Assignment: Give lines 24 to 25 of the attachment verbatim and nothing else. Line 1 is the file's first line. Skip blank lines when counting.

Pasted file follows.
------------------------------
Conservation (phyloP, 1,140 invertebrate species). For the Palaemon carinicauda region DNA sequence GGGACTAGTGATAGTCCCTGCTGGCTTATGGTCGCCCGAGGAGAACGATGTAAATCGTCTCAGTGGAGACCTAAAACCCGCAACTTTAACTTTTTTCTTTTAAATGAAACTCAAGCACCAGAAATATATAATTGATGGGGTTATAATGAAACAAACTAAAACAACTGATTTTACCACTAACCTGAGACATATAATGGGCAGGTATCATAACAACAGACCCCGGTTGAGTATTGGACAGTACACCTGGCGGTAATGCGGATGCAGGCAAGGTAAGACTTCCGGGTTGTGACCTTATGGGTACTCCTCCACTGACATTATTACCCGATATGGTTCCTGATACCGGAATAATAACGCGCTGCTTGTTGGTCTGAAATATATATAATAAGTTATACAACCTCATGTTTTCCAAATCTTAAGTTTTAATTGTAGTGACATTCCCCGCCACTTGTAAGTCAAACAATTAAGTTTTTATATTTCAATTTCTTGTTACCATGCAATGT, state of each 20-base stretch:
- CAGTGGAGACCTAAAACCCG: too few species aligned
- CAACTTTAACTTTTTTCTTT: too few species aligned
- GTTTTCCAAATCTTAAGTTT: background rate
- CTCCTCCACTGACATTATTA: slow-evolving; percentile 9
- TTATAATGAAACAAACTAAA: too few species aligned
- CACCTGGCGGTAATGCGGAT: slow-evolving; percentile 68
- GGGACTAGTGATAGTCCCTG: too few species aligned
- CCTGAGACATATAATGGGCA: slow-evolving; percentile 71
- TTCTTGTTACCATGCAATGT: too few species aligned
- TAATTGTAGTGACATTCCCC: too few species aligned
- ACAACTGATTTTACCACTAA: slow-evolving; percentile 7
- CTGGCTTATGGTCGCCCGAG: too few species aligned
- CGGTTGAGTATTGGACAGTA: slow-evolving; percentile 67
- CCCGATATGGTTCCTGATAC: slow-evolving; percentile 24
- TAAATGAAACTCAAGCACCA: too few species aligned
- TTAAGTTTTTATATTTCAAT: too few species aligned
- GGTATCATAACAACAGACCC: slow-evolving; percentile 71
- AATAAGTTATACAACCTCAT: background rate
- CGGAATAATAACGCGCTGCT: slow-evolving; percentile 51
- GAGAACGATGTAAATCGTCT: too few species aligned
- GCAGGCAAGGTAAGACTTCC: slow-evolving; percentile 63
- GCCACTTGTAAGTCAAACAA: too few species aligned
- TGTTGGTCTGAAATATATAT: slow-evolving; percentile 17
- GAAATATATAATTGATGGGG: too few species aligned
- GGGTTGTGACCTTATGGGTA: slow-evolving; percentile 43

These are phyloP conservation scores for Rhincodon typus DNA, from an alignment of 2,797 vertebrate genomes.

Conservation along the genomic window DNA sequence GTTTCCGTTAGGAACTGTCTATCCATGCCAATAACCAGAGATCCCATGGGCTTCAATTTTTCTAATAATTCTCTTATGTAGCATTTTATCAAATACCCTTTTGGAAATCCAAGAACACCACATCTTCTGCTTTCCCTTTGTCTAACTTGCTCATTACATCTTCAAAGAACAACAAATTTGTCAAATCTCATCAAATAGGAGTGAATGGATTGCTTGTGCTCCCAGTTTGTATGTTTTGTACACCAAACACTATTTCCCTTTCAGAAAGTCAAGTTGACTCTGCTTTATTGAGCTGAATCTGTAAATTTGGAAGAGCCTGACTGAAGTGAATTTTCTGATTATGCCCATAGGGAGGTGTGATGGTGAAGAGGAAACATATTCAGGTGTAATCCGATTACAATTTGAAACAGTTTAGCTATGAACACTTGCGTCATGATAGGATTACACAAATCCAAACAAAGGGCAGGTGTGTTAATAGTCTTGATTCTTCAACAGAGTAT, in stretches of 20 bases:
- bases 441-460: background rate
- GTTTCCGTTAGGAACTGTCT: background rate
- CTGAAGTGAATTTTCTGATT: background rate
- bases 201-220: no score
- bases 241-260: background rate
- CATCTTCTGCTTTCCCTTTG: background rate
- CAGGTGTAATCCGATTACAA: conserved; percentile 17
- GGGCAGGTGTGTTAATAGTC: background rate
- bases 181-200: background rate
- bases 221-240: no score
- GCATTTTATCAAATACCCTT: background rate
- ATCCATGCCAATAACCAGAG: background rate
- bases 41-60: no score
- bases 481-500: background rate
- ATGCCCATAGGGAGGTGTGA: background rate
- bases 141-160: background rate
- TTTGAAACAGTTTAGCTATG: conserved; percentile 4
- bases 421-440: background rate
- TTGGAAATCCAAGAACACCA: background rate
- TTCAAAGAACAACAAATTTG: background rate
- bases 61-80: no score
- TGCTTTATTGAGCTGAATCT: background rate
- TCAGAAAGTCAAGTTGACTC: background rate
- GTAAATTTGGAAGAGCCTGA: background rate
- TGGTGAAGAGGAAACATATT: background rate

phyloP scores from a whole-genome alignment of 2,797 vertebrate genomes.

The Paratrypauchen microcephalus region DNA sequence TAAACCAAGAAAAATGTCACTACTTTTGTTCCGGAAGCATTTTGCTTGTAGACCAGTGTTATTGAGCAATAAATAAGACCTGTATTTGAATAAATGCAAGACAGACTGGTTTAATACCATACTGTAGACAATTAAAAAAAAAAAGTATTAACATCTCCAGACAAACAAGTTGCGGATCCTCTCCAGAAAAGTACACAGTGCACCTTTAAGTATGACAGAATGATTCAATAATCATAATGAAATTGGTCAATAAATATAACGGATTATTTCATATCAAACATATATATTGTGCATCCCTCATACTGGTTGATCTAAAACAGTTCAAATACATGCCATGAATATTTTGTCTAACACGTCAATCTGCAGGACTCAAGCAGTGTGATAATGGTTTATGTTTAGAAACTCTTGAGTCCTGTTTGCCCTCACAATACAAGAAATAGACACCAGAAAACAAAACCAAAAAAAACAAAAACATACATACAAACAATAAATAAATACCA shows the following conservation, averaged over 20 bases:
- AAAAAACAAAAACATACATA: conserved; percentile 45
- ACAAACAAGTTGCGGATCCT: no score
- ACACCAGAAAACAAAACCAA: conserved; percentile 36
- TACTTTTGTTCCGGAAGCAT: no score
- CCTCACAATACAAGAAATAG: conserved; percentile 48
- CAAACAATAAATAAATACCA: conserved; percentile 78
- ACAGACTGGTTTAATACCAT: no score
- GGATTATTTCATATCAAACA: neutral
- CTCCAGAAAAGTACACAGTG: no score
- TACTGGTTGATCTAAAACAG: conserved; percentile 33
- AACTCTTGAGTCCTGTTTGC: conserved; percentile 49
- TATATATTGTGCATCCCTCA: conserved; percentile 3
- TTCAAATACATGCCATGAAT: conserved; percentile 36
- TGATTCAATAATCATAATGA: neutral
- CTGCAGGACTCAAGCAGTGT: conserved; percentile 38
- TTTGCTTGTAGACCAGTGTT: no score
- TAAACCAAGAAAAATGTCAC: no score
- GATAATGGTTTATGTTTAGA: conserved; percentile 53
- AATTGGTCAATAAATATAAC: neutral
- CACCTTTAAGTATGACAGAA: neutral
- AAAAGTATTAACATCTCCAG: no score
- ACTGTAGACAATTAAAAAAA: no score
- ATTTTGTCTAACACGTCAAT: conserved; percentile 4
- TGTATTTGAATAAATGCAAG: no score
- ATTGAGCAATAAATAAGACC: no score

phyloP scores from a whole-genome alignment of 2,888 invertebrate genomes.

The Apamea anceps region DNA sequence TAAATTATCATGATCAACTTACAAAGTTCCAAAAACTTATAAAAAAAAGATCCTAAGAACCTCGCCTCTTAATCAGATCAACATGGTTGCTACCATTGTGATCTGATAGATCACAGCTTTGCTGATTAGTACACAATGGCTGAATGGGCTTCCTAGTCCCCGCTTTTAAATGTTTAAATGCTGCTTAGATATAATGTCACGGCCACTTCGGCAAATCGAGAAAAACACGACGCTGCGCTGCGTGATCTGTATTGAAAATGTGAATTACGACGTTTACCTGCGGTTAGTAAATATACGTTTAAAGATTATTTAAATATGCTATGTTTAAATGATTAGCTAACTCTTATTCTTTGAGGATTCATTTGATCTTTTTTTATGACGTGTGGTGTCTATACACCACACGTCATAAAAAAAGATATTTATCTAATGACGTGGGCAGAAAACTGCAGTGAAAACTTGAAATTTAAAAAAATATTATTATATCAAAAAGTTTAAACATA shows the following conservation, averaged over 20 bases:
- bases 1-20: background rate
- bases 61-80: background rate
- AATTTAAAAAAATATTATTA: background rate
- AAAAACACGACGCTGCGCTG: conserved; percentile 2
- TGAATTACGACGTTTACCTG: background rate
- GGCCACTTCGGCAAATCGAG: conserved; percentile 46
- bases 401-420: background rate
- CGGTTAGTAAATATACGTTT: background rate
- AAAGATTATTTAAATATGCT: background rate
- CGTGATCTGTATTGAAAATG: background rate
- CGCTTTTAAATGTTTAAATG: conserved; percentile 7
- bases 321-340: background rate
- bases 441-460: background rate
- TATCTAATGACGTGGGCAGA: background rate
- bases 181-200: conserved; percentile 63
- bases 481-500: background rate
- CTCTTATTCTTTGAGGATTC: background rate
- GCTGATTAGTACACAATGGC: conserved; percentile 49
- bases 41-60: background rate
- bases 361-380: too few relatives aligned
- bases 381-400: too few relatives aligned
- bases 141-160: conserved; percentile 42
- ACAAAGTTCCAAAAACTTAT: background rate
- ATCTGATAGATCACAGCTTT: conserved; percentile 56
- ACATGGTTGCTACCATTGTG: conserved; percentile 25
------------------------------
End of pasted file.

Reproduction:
- TGTTGGTCTGAAATATATAT: slow-evolving; percentile 17
- GAAATATATAATTGATGGGG: too few species aligned